When twins Ryan and Michael D’Introno entered kindergarten two years ago, they often came home from school singing songs in Spanish, part of a language immersion program their school in Bedford Hills, N.Y., decided to try. All students, many of whom were native Spanish speakers, received instruction in both English and Spanish a few days a week.
The boys’ mother, Gina D’Introno, says her sons “were excited to learn Spanish.”
D’Introno also believes the Spanish-speaking students were pleased to see their classmates learning their language.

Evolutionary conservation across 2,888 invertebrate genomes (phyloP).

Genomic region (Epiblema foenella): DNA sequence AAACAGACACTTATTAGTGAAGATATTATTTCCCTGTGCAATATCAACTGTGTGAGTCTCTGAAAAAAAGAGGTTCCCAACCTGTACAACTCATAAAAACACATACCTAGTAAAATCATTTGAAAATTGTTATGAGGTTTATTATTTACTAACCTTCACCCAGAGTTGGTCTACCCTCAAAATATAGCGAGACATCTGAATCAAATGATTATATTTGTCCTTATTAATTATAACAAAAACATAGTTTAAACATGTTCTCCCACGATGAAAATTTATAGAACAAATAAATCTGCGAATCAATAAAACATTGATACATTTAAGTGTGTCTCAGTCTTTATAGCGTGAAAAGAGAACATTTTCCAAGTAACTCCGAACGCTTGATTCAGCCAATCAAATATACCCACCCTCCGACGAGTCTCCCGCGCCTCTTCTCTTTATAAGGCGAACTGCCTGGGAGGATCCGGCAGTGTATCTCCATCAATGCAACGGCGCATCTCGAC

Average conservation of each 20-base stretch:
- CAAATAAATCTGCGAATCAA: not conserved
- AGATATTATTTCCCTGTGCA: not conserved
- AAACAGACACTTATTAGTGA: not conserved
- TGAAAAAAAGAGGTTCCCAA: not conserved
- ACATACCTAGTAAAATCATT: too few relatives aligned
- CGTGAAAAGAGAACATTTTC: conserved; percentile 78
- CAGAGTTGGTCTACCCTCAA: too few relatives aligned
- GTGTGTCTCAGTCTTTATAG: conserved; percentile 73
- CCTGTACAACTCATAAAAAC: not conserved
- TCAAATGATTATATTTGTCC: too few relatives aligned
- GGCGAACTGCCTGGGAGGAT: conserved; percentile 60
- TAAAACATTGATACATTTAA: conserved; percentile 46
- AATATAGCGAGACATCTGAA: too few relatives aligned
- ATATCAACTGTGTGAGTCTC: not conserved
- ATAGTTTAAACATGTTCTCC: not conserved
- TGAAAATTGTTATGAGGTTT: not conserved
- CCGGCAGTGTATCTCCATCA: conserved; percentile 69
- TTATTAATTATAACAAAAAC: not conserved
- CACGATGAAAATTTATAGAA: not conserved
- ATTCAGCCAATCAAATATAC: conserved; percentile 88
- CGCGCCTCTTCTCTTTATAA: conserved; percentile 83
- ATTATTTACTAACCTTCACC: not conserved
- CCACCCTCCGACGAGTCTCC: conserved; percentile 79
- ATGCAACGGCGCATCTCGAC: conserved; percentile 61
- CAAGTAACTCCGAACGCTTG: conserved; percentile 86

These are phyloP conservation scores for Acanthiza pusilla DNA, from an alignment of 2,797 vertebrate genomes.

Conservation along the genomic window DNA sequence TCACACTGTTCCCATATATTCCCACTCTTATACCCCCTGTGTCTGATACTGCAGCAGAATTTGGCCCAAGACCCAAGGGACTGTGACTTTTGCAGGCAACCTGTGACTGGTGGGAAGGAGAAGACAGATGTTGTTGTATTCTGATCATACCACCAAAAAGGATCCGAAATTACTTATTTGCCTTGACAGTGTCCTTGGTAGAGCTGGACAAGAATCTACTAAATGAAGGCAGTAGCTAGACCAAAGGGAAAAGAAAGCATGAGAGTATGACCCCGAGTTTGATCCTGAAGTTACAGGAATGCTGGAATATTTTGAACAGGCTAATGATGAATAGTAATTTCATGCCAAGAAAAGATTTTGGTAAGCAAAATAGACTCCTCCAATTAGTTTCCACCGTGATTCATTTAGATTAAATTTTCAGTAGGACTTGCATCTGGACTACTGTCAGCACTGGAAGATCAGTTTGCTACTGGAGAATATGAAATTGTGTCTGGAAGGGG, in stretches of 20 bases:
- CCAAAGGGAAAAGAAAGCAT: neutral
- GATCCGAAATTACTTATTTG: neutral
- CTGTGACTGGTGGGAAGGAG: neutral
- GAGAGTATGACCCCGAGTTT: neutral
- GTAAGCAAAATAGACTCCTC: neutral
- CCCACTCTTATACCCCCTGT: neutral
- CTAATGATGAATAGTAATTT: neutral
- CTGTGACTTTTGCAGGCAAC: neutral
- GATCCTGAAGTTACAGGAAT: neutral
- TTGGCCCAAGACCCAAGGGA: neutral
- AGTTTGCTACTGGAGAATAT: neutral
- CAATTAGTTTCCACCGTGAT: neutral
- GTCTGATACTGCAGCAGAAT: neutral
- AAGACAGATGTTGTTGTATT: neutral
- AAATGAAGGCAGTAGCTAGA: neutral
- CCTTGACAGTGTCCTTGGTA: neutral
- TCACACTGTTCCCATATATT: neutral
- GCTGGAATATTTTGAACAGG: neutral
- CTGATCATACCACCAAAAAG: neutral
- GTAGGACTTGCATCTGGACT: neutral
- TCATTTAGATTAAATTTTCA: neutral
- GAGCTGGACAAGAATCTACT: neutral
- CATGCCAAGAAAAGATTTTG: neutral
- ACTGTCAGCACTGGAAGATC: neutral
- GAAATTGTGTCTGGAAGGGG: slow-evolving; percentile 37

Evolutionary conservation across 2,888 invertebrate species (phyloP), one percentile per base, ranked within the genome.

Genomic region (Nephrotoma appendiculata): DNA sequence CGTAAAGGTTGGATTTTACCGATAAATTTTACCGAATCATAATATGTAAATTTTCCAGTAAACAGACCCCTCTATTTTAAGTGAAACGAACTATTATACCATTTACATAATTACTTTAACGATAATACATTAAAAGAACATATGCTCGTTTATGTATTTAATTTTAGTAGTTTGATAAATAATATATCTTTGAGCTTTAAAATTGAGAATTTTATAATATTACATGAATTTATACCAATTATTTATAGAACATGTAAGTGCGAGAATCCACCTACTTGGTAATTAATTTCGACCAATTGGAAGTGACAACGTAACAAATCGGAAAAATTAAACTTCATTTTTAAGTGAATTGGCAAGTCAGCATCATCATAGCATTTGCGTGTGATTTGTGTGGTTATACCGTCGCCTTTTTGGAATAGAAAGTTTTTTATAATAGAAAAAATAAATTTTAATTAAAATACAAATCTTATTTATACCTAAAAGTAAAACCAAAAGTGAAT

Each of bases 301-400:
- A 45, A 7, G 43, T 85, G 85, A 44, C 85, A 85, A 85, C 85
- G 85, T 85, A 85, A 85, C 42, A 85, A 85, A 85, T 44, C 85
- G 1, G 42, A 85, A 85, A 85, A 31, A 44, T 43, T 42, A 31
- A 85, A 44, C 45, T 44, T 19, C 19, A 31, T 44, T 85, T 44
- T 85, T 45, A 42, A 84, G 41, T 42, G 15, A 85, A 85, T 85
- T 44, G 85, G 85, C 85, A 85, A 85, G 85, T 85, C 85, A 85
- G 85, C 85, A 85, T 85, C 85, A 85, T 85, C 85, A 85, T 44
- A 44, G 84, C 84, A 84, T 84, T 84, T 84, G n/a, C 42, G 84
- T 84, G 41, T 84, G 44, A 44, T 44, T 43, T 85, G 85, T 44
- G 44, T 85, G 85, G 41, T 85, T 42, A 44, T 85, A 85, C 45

Similar immersion programs focusing on Spanish and other languages such as French, German and Chinese are increasing in the United States, as are more traditional programs in second-language learning in elementary schools. In fact, 25 percent of all U.S. public and private elementary schools offered foreign language instruction in 2010, according to the Center for Applied Linguistics. The Washington, D.C.-based organization tracks language study in the U.S. Many of the programs are immersion programs where children are taught in English for part of the day, and in another language at other times. French immersion programs have been popular in Canadian schools for many years, and in the U.S., many school districts offer them to encourage language learning.